Burn without concern: Research investigates fish mercury levels after burns
The USDA Forest Service in the Boundary Waters Canoe Wilderness Area (BWCWA) will continue to use controlled burns without worrying about fish health in associated watersheds, researchers say.
"Fire is a part of this community," said soil scientist Randall Kolka of the USDA Forest Service Northern Research Station, one of the lead authors in the study. "By using it you can lessen the chance of wildfire."
Controlled burns prevent wildfires from ripping through the BWCWA in northern Minnesota. The million-acre area encompasses forested hills, wetlands, over 1,100 lakes, and hundreds of miles of streams. Without occasional burns, fallen trees accumulate like matchsticks, creating the perfect environment for uncontrollable wildfires.
That's what happened on July 4, 1999 in the BWCWA. Strong winds felled millions of trees on swath from North Dakota all the way to Maine. After this blowdown event, the Forest Service began prescribed burns to prevent future wildfires.
But the Forest Service was concerned about the consequences of prescribed burns on the health of pristine lakes and streams in the area. In addition to the environmental concerns, there are economic ones: the wilderness area attracts over 250,000 visitors a year.
"This is a Class 1 Wilderness," said Kolka. "We have people coming in from all over: scouts, fishing enthusiasts, hikers, canoeists, and kayakers."
Specifically, Kolka wanted to know if the burns add mercury, toxic at very low levels, to fish in the watershed.
Mercury's path to the wilderness is complex. Fossil fuels burnt elsewhere release mercury into the atmosphere. This airborne mercury can travel great distances until it finally falls, lodging in soil or vegetation. The Forest Service worried forest fires were releasing this fallen mercury and carrying it into water bodies where it could contaminate fish.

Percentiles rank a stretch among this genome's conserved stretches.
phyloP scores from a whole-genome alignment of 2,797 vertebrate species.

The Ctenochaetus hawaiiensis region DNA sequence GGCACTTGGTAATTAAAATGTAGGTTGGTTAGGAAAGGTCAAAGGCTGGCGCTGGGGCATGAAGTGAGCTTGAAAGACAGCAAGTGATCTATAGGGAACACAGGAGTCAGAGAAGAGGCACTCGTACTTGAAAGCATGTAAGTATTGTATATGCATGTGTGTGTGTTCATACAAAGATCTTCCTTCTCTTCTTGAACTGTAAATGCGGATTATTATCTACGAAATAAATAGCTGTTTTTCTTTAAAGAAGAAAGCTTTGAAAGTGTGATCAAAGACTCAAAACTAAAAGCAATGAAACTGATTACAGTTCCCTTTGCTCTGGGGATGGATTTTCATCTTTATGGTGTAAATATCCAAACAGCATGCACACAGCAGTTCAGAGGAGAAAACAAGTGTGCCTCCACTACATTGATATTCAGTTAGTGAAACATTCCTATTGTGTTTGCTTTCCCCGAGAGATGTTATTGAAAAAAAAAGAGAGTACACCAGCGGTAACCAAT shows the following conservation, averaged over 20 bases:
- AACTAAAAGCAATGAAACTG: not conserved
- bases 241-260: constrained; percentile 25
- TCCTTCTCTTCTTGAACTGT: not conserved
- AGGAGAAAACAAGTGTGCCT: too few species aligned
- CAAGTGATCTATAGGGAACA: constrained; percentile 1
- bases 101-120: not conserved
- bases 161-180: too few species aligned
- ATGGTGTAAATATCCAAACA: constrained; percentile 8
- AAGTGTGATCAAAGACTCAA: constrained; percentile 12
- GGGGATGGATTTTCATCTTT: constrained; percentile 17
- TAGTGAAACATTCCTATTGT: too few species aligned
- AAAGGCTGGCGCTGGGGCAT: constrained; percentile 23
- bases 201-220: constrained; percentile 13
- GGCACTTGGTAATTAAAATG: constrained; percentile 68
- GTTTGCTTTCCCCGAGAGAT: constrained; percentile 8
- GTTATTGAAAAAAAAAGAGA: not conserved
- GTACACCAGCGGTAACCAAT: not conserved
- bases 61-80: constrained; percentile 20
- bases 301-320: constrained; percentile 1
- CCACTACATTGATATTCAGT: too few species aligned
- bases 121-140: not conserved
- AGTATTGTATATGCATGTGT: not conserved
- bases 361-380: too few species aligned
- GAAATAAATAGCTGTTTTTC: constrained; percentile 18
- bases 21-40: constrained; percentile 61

Previous research on wildfires and mercury levels show mixed results. Some studies indicate higher levels of mercury in fish after severe fires. Other studies show that prescribed burns can disrupt the food web of watersheds by adding nutrients that leads to higher mercury. Still other research shows little effect of prescribed or wildfires on fish mercury levels.
Regardless, Kolka said the health risks of mercury made it imperative for the Forest Service to understand how their burns were affecting mercury levels in local fish.
"We wanted to follow the mercury from the atmosphere, through the soils, and into the food chain," said Kolka.
So Kolka and group of researchers from the USDA Forest Service, the University of Minnesota, and Stockton University compared two similar lakes in the BWCWA over nine years. The two lakes are shallow, small, and surrounded by forests and wetlands. During the experiment, two fires (a low-severity prescribed fire in 2004, and a moderate severity wildfire in 2007) disturbed one watershed. The other watershed remained untouched by fire.
The researchers checked mercury concentrations in yellow perch before and after the two fires. They also examined soils and lake chemistry to see how the fire affected the watershed generally. Then they compared the fire-affected lake to the untouched lake.
The researchers found that although wildfires release the mercury in the soil, it didn't necessarily end up in the fish. The fires had no effect on mercury levels in yellow perch. The fires also didn't seem to significantly disrupt watershed food webs.
However, none of the fires were severe. One of the fires was the Forest Service's controlled burns. The other began naturally and was more intense, but moderate compared to severe wildfires. Kolka said the next step is to measure the impact of a severe wildfire. The Forest Service will continue to monitor the area, and pay close attention when a major wildfire occurs.
Read more about Kolka's research in Journal of Environmental Quality.